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Even Sony's Playstation Now Can't Kill Retro Video Games

Last year, according to Nielsen SoundScan, there were 6.1 million new vinyl records sold. That's a 33% increase from the year before -- outpacing even the 32% growth rate of digital streaming through services including Pandora and Spotify -- but a 250% spike from 2002. It's also far better than the roughly 1% dip in digital downloads and 8.4% slump in overall album sales.

While video games are still in the middle of their digital moment -- with downloads providing 60% of revenue at Activision last quarter and 65% at Electronic Arts -- there's still an undercurrent of gamers and collectors that loves the physical product. Groups such as Atari Age, for example, make new homebrew games for long-"dead" consoles such as Atari's 2600 and 7800. The folks at ShopGoodwill still comb Goodwill shops around the country for consoles and games to sell in eBay-style auctions. The East Coast Barcade bar-and-video-game chain is on its third location and is eyeing a fourth in Manhattan.

Much as vinyl lovers with rave about the "warmth" of their record's sound as opposed to digital tracks, retro gamers prize the aesthetic experience of the games they love. As played in their original form -- in arcade cabinets, with original consoles or even on cathode-ray tube televisions -- old video games provide the tactile and aural experience that their mobile, online rehashes just lack. You can play a 1992 X-Men game on your smartphone, but that doesn't make it the same as the version played on a giant twin-screen console with five other people. You can fire up the Wii and play the original Super Mario Brothers on it, but not with the same two-button NES controller it was played with in 1985.

Among retro gamers and those who cherish other similarly dated and left-for-dead mediums, there's a demand for authenticity. Even among Sony's die-hards, that matters. Sony's original Playstation turns 20 years old this year, while the Playstation 2 that replaced it is now 14 -- and was taken out of production only last year. Each had controllers and an interface that, while imperfect, were unique to each system. They each had a feel to them that was tough to replicate through the consoles that came afterward, and each had a deep association for the generations who grew up with them.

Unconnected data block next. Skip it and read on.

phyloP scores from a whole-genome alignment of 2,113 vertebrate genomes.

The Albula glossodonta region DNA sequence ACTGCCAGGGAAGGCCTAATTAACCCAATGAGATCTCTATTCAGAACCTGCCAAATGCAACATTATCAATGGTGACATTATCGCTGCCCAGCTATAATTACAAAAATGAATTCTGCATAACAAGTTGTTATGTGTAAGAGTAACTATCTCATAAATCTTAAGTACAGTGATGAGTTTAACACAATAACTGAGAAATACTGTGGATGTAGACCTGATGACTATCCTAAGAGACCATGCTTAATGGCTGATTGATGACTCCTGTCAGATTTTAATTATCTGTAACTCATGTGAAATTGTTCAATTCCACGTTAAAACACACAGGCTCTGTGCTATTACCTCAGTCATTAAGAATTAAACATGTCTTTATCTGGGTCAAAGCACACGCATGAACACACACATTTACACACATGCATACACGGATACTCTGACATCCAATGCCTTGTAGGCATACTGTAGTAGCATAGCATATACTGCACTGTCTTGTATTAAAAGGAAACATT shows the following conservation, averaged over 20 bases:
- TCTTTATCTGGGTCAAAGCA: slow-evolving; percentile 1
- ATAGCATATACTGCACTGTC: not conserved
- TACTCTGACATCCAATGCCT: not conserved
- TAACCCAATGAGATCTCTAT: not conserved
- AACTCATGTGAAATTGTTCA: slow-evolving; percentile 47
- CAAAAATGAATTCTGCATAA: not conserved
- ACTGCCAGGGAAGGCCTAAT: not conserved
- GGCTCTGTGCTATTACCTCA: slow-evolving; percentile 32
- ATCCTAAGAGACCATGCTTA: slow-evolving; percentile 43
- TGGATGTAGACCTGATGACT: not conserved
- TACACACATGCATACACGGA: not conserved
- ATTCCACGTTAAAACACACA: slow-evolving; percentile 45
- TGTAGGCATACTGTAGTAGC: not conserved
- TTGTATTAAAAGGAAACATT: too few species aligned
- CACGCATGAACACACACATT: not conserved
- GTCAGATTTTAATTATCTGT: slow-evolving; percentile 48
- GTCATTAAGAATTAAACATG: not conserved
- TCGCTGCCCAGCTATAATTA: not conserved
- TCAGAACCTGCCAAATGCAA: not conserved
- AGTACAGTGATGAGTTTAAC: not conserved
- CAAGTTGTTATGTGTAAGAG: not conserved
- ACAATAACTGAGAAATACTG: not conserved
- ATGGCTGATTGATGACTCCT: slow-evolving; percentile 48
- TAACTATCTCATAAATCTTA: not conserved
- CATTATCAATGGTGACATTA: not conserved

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There's no guarantee Sony's going to be able to pull off everything it's promised for Playstation Now. Even if it does, however, the demand for an authentic gaming experience that's driven the average price of an original Playstation game from roughly $7 after the PS3 was released in 2006 to about $20 today, according to used game pricing guide Price Charting, will still belie the race toward a streaming future.

-- Written by Jason Notte in Portland, Ore.

>To contact the writer of this article, click here: Jason Notte.

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Jason Notte is a reporter for TheStreet. His writing has appeared in The New York Times, The Huffington Post,, Time Out New York, the Boston Herald, the Boston Phoenix, the Metro newspaper and the Colorado Springs Independent. He previously served as the political and global affairs editor for Metro U.S., layout editor for Boston Now, assistant news editor for the Herald News of West Paterson, N.J., editor of Go Out! Magazine in Hoboken, N.J., and copy editor and lifestyle editor at the Jersey Journal in Jersey City, N.J.
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